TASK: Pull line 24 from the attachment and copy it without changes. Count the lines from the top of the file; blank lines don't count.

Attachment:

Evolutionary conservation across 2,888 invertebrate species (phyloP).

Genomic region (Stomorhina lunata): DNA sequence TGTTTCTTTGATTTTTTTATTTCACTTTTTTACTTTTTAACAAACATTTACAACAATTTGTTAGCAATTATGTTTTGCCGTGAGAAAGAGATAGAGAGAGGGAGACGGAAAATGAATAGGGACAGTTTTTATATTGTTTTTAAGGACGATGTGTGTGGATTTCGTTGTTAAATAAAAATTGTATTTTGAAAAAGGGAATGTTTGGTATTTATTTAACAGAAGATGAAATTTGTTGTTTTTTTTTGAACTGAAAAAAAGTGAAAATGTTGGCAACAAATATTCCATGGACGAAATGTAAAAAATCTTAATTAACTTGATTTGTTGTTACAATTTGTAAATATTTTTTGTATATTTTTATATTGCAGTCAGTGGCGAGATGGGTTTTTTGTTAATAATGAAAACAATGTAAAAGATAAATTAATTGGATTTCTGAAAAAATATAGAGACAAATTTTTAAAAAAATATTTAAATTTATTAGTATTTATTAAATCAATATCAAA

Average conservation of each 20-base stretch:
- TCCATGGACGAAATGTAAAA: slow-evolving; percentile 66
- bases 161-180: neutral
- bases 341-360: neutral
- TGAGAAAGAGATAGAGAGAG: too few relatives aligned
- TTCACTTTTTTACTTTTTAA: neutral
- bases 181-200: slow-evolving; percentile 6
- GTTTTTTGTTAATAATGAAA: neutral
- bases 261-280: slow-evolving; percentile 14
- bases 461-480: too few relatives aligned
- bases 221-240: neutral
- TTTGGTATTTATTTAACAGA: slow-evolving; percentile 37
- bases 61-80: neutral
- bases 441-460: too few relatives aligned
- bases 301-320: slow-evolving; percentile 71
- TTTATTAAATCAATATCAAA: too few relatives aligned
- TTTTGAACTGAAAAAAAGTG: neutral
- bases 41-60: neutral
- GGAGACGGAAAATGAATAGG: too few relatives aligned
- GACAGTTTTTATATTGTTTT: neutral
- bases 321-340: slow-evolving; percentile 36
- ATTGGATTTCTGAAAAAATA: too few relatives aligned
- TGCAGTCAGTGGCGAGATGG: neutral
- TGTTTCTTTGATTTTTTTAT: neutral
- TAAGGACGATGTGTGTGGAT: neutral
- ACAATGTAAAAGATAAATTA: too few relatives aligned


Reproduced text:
- ATTGGATTTCTGAAAAAATA: too few relatives aligned